Historicist: The Murder of Wabakinine
The repercussions of the 1796 killing of a Mississaugas chief.
To mark National Aboriginal History Month this June, Historicist will focus on aboriginal issues throughout Toronto’s history. This is the first of that series.
In war and peace, Wabakinine, head chief of the Mississaugas who made their home on the north shore of Lake Ontario, was a strong friend and ally of the British in the late 18th century. Respected as a warrior, he’d assisted the British effort during the American Revolution by participating in raiding parties. And when the British desperately needed land on which Loyalist refugees from that conflict could settle, Wabakinine was among the Mississauga chiefs who negotiated conciliatory terms with the Crown, offering the newcomers a place to make a home in exchange for gifts of goods in a series of land agreements in the 1780s and 1790s.
But, as historian Donald B. Smith writes, “the most important event in Wabakinine’s life was his death.” He was murdered in York in 1796 at the hands of a British soldier who was trying to assault the chief’s sister. The murder of such a widely respected leader shocked the First Nations of the colony, touching off a local crisis as the underlying tension between the Mississaugas and the settlers reached a boiling point. As the colonial government scrambled to respond appropriately, the Mississaugas considered an armed uprising against the minuscule British military force then present in the colony. The chief’s murder ultimately changed the once-trusting relationship between the Mississaugas and the Crown, affecting how the First Nations negotiated land surrenders in the years that followed.
From the 1690s, when they swept south from Lake Superior and Lake Huron and expelled the Iroquois from the northern shore of Lake Ontario, the Anishinabeg established themselves as the dominant presence in the region for the next century. Calling themselves Anishinabeg, meaning “human beings,” they came to be known as Ojibwa or Mississauga by the Europeans occupying the few scattered outposts around the Great Lakes.
Through the seasons and through the years, the pattern of pre-settler life remained much the same for the Mississaugas. They lived in small family groups during the winter at hunting grounds in the interior, at the headwaters of Cobechenonk (Humber River), Missinnihe (Credit River), Adoopekog (Etobicoke Creek), Wonscotonach (Don River), and other waterways along 500 kilometres of Lake Ontario shoreline. In early spring, they gathered at sugar bushes. Then families travelled south by foot or by canoe, forming larger encampments near the mouths of these same rivers and creeks. The Mississaugas spent the summer spearing fish, and, before returning to the interior hunting grounds in the autumn, harvested corn they’d grown on river flats. They traded first with the French. Then, with the British, a trading partnership grew into military alliance during the American Revolution. In exchange, the British offered gifts of tools, clothing, and weapons—ironically increasing the First Nations’ dependence on European trade goods.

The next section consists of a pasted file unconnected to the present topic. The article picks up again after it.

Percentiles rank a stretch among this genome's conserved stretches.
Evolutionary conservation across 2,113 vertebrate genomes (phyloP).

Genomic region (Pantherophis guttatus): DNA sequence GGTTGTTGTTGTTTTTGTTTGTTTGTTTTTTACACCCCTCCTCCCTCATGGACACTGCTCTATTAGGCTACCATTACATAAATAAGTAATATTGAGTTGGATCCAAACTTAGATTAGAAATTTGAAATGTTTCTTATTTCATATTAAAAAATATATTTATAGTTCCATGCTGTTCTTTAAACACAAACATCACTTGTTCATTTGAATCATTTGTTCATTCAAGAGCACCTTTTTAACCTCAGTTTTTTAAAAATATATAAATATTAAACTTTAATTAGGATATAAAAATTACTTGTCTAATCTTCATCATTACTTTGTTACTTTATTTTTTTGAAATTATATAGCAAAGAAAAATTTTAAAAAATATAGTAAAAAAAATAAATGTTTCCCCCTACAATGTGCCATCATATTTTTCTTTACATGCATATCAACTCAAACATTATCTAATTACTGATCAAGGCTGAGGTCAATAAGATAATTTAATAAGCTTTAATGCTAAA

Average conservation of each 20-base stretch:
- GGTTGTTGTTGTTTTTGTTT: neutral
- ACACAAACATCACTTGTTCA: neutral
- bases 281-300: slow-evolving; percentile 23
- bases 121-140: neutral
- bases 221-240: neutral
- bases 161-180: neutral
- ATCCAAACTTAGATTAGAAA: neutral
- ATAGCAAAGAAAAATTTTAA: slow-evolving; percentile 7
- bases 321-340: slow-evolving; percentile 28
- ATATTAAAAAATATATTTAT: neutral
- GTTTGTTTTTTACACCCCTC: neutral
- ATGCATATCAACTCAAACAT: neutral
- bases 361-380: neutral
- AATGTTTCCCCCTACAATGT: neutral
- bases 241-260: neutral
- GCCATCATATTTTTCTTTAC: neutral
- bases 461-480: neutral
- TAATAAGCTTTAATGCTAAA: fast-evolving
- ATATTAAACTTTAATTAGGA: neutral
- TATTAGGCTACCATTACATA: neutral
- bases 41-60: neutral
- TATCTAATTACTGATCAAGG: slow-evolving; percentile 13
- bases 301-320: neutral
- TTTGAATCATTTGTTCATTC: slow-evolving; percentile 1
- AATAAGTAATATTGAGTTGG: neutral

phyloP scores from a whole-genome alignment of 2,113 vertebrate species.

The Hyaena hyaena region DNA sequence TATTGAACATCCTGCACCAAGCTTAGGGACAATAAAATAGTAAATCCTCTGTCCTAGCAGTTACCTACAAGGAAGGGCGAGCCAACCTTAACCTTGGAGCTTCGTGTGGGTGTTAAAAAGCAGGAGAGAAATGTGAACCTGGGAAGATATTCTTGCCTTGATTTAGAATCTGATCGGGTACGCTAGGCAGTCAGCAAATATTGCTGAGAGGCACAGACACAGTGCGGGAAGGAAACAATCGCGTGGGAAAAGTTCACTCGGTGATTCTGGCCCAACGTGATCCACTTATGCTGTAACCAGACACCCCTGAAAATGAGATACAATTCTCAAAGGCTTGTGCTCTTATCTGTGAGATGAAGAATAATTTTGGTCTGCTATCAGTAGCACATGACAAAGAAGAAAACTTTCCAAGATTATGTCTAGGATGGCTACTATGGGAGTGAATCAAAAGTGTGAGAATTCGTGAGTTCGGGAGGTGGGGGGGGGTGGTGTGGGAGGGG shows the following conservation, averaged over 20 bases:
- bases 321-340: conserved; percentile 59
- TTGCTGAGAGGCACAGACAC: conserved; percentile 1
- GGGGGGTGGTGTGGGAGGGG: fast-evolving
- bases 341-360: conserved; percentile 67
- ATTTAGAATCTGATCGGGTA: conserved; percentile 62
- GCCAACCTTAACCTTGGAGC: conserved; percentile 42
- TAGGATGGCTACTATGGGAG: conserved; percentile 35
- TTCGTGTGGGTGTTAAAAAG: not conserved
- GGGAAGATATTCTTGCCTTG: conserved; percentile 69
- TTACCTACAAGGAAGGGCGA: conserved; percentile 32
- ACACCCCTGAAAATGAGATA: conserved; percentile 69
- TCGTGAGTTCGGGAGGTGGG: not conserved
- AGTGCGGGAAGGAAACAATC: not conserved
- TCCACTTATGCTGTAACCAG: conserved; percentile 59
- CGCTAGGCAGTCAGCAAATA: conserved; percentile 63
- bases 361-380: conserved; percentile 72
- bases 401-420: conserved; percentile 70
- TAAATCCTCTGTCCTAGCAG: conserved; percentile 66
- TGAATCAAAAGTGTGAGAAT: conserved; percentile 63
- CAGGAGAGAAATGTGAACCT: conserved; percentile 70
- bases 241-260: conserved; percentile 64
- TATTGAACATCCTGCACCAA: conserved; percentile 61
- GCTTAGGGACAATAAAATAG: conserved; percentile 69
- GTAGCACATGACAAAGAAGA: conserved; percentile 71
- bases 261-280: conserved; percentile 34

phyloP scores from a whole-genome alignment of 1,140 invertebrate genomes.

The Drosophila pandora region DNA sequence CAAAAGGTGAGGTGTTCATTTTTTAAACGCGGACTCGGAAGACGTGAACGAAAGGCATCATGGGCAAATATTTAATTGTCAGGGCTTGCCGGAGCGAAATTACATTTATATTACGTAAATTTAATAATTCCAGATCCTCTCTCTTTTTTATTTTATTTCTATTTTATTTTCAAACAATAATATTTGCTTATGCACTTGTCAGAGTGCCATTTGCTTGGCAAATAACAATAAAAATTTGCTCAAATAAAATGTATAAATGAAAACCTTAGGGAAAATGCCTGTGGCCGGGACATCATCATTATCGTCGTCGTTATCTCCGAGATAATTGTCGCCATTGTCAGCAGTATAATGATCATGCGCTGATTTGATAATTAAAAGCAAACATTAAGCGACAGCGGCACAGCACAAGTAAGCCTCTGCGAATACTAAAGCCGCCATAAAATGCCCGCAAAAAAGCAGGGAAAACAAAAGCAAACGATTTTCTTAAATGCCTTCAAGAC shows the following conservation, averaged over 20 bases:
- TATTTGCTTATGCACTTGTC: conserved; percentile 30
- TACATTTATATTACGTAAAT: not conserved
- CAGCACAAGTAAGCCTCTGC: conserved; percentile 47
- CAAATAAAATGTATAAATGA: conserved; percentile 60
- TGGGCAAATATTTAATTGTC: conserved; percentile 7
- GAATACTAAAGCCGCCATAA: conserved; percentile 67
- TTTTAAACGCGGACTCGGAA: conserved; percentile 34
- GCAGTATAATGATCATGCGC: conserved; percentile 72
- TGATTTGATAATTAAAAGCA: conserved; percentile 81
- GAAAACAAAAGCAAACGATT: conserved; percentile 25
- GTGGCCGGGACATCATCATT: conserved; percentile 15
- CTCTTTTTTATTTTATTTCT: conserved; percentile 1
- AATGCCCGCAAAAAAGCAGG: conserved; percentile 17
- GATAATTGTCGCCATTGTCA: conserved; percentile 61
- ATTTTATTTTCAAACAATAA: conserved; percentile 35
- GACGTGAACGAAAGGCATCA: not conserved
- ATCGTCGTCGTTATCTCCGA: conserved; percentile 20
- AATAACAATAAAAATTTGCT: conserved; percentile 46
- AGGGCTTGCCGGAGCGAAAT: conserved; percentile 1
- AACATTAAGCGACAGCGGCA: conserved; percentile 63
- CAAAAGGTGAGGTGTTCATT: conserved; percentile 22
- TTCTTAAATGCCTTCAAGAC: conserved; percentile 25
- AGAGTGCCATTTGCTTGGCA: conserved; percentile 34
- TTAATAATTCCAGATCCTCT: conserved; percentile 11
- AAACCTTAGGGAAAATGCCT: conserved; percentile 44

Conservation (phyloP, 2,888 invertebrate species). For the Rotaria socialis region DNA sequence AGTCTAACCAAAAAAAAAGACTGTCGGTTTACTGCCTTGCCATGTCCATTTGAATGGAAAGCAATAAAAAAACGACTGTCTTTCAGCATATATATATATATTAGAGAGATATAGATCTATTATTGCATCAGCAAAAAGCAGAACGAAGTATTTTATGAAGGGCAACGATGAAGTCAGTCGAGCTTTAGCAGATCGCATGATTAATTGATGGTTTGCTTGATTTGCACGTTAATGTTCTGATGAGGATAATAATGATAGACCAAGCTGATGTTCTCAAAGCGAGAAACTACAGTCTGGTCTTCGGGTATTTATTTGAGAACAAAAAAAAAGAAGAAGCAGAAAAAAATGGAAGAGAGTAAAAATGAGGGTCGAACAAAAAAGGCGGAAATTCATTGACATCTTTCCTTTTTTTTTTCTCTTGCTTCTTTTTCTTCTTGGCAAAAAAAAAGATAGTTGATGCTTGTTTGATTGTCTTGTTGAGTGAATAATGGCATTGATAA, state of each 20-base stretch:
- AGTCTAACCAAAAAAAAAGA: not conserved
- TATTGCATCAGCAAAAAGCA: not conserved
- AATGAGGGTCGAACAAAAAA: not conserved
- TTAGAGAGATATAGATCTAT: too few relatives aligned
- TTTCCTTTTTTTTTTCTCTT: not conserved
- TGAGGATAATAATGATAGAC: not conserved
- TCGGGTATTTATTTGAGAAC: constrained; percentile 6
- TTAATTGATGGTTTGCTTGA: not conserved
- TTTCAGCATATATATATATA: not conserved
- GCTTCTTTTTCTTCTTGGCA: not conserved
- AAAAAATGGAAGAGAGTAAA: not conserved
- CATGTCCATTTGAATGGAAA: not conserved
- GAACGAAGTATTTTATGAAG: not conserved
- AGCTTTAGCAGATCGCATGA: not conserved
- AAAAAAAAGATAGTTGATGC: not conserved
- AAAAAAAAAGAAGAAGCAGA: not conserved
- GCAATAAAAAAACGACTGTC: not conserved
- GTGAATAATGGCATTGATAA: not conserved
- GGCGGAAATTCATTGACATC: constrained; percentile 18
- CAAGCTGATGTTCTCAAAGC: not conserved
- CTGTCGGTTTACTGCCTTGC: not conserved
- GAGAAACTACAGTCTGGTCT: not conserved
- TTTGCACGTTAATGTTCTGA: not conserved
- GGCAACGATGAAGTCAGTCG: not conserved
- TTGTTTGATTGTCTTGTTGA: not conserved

As the first Loyalist refugees began to trickle north from the newly independent United States, the British began purchasing tracts of land for the settlers to inhabit. Only the Crown, not individual settlers, could acquire Indian lands, according to the Royal Proclamation of 1763, which recognized First Nations’ historic title to their traditional territories. The vast but thinly populated territory along the north shore of Lake Ontario controlled by the Mississaugas was particularly attractive. And, at a series of treaty councils with the Mississaugas in the 1780s and 1790s, the British acquired a corridor along the Niagara River and eventually the entire peninsula, and tracts north of and inland from the Bay of Quinte. In the Toronto Purchase of September 1787, the British secured the lakefront from Etobicoke Creek to just east of the Don River, and as far inland as a man could walk in a day.
(Right: Detail from the plan of the Toronto Purchase, 1787-1805 . From the Toronto Public Library Digital Collection.)